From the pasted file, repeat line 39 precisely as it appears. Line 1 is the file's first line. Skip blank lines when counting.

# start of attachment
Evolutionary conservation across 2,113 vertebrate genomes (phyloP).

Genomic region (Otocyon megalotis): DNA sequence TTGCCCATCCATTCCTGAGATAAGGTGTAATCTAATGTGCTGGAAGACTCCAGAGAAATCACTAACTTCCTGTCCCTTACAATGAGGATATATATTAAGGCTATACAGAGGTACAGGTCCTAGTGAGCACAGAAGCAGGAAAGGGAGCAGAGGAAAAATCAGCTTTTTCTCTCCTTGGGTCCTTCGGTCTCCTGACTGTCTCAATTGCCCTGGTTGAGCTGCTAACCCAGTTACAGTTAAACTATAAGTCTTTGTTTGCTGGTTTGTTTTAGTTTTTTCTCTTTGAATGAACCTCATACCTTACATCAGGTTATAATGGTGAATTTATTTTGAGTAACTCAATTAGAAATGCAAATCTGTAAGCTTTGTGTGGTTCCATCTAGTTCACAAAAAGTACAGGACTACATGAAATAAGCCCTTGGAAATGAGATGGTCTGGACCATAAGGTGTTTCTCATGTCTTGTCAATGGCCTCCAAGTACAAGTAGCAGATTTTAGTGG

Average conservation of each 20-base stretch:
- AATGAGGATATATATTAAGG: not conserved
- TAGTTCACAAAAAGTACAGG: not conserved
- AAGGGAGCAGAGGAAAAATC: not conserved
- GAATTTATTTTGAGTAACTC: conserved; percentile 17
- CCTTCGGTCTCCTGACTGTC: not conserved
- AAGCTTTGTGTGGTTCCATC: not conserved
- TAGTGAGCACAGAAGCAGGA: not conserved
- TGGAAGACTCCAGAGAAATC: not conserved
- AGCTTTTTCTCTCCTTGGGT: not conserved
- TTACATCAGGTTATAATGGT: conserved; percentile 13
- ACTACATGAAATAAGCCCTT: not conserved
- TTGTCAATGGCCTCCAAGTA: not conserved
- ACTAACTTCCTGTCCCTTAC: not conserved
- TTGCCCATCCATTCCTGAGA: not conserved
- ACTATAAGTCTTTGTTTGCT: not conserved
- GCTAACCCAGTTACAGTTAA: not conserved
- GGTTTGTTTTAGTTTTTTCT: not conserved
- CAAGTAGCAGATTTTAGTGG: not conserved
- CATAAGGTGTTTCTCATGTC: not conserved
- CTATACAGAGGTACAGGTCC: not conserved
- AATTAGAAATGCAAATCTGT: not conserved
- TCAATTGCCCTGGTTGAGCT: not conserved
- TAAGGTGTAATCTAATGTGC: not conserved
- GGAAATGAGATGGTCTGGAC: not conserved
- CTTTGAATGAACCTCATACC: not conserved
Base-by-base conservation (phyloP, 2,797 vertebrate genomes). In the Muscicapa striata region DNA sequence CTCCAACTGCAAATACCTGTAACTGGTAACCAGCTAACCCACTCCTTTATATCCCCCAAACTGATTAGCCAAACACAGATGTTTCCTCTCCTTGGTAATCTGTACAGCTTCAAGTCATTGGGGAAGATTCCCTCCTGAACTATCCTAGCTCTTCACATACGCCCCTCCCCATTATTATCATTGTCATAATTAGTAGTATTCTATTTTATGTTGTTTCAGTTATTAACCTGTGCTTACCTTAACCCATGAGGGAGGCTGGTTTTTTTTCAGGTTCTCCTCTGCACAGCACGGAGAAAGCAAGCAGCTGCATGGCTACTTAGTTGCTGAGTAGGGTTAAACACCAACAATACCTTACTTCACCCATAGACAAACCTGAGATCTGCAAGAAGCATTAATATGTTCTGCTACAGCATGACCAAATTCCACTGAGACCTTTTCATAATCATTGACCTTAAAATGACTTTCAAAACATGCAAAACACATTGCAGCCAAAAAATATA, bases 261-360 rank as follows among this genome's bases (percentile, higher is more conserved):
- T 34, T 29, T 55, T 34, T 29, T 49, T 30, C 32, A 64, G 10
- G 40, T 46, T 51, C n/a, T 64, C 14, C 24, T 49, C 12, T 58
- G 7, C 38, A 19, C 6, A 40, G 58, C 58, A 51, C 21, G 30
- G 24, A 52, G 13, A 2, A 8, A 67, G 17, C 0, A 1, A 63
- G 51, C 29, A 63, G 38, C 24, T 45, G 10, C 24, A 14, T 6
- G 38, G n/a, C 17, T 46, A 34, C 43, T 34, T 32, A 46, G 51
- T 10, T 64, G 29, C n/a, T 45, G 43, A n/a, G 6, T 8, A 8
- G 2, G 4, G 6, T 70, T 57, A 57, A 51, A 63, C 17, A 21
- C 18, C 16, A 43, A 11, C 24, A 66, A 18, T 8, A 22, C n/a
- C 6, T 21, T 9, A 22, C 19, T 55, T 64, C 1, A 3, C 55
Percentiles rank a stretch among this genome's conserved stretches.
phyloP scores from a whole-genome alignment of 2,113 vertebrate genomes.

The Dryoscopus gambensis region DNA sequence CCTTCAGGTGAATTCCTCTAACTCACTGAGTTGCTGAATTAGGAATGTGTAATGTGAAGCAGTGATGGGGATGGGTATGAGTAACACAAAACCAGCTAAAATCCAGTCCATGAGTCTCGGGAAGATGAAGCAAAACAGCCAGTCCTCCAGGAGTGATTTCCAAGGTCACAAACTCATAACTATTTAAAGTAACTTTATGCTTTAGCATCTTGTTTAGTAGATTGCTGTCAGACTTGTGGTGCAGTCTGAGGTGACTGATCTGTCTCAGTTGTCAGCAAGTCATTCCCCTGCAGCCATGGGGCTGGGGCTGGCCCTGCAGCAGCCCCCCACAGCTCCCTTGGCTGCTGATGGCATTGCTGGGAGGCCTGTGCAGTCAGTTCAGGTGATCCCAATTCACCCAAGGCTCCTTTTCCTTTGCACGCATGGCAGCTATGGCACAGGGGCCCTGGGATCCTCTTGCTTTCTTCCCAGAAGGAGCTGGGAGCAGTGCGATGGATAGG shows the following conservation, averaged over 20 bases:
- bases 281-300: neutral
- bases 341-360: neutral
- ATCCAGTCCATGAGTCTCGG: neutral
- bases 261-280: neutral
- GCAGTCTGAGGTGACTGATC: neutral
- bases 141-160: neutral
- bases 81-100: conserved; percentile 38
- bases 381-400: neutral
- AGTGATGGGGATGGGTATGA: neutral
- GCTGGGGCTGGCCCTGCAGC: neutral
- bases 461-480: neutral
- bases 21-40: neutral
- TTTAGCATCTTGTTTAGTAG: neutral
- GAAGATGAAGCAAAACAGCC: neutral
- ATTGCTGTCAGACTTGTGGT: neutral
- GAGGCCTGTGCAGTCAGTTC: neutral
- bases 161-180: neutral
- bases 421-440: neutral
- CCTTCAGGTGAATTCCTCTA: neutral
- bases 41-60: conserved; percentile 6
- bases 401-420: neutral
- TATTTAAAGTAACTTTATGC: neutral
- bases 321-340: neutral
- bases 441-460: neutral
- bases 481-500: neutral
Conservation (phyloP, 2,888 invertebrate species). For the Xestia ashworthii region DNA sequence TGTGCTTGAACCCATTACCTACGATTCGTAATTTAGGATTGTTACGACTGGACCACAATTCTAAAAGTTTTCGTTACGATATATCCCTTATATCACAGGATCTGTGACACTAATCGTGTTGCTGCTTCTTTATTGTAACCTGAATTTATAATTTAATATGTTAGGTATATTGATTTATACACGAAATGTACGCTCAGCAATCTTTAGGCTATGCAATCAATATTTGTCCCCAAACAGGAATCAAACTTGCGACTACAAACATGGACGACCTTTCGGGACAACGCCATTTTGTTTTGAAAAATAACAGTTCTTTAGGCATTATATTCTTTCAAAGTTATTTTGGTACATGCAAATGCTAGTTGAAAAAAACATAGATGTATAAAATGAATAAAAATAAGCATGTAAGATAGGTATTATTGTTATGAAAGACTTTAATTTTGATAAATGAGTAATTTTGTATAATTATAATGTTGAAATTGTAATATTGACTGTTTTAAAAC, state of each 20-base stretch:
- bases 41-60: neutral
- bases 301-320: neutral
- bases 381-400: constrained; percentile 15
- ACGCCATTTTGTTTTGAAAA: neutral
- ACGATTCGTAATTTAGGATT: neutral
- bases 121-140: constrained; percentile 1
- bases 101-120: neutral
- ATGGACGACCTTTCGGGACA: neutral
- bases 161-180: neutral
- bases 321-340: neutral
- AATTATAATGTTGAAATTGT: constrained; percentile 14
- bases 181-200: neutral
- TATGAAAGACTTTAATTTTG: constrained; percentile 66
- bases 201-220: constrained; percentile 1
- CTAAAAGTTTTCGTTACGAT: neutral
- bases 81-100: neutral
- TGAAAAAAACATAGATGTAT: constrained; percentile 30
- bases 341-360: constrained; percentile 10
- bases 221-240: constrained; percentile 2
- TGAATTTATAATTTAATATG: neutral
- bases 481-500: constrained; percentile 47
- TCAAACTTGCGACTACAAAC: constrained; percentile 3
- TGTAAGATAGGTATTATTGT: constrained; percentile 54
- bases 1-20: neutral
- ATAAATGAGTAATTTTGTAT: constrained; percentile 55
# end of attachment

- C 6, T 21, T 9, A 22, C 19, T 55, T 64, C 1, A 3, C 55